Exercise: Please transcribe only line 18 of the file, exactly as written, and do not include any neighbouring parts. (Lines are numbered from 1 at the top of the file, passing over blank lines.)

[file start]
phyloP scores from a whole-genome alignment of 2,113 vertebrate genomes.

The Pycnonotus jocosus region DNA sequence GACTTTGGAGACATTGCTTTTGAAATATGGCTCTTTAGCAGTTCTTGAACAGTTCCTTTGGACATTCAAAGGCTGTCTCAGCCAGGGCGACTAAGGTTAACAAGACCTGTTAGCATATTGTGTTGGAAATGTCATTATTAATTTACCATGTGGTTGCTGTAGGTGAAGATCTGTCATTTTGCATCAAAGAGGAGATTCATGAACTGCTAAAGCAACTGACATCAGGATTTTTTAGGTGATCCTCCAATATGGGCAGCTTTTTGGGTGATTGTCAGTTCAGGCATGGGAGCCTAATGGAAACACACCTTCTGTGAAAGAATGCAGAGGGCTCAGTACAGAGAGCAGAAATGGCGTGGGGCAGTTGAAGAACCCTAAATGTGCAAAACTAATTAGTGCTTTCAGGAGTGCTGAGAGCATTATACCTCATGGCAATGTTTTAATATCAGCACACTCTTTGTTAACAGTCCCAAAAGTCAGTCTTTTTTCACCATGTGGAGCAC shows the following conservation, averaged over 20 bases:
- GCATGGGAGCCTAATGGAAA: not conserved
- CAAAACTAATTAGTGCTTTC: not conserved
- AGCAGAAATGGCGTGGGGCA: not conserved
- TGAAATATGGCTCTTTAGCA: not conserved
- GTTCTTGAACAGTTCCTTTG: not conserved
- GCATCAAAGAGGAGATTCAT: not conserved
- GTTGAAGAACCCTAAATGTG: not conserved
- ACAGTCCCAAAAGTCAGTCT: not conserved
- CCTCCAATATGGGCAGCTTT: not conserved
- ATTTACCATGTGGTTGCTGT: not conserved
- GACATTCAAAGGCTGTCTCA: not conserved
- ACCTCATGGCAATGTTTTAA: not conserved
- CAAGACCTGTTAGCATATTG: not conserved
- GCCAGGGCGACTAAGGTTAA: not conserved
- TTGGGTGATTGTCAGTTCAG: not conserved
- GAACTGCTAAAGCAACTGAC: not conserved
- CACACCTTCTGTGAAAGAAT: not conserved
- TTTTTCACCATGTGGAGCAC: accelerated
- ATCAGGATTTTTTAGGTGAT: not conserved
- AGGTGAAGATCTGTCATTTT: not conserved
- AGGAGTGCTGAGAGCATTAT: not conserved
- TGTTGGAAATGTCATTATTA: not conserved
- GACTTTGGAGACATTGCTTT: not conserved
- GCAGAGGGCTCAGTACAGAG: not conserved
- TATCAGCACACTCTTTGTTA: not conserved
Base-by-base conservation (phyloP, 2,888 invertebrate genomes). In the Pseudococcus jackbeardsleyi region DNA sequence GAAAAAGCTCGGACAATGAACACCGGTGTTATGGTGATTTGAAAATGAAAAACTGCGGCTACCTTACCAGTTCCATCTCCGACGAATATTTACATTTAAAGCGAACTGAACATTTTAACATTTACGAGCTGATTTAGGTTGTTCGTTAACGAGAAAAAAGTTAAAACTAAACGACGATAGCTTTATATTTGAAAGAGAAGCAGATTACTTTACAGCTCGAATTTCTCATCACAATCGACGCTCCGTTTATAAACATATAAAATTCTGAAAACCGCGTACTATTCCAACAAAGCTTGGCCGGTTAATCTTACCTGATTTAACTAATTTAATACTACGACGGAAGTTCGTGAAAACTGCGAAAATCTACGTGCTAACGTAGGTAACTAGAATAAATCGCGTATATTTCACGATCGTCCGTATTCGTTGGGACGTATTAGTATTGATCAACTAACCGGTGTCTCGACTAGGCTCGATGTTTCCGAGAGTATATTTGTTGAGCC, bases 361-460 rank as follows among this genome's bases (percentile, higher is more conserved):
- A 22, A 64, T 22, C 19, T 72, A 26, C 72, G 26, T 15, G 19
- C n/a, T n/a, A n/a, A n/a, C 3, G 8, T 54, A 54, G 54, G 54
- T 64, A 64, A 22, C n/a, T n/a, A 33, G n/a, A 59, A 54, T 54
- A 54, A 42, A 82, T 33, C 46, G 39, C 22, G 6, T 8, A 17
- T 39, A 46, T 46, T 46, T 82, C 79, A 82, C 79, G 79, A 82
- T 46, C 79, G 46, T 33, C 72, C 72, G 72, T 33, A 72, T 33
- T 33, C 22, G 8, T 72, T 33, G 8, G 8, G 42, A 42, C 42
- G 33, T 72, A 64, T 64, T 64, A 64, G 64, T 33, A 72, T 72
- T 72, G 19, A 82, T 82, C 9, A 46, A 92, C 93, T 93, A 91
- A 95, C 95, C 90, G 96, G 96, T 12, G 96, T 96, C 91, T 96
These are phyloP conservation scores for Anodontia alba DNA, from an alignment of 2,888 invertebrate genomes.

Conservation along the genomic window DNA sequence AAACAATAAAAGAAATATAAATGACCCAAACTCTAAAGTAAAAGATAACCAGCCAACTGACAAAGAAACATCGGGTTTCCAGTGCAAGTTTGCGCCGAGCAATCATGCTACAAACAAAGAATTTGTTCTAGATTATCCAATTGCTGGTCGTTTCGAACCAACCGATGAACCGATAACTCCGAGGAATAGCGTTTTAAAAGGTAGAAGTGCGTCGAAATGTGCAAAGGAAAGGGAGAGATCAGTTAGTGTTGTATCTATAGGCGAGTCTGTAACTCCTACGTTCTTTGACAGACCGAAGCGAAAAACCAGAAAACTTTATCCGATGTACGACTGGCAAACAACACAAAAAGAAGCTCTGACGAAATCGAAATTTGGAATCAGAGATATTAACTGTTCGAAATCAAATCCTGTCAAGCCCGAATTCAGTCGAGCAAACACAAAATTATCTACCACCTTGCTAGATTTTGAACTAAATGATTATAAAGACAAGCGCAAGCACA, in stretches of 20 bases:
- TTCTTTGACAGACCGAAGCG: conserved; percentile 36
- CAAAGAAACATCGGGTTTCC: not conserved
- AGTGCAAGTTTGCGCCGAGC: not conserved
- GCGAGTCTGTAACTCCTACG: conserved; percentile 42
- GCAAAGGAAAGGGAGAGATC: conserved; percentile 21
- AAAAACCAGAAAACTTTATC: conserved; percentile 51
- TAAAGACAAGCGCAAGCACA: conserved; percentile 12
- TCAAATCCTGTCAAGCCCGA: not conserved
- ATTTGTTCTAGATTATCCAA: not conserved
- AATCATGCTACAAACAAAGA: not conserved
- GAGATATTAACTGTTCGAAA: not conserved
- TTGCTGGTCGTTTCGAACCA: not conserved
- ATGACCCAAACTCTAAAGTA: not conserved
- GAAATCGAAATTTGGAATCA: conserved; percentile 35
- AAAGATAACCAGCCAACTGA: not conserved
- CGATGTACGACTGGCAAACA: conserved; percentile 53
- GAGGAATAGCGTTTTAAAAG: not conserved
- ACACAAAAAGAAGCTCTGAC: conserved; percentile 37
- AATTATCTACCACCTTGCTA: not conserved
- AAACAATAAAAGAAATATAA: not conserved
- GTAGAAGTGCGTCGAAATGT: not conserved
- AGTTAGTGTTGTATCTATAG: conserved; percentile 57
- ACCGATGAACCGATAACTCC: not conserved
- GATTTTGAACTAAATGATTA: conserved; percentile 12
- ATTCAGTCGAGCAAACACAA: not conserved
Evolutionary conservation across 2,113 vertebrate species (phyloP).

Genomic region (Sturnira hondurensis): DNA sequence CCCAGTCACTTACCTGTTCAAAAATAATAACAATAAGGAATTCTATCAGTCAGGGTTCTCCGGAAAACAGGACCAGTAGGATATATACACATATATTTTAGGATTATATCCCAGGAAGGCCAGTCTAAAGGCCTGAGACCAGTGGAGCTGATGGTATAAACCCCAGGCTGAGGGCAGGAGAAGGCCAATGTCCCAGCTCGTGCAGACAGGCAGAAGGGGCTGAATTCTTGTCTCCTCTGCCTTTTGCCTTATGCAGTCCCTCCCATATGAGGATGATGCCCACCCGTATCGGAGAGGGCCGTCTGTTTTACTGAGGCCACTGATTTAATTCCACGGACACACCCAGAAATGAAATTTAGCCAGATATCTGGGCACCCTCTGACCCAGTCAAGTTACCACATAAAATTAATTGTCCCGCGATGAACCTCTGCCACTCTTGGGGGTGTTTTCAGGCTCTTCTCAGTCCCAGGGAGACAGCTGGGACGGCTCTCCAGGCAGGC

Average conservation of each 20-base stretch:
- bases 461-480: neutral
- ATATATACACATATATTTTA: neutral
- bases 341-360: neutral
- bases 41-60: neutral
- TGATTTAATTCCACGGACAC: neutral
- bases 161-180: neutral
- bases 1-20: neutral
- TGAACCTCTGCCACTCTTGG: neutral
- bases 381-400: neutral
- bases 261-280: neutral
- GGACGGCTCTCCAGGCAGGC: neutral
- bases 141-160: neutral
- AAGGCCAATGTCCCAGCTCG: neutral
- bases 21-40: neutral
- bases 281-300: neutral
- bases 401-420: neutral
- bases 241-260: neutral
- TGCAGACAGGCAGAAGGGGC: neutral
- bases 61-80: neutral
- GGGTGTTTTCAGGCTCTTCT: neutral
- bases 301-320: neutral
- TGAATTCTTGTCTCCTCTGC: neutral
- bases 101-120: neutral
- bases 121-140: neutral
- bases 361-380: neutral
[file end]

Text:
- GAACTGCTAAAGCAACTGAC: not conserved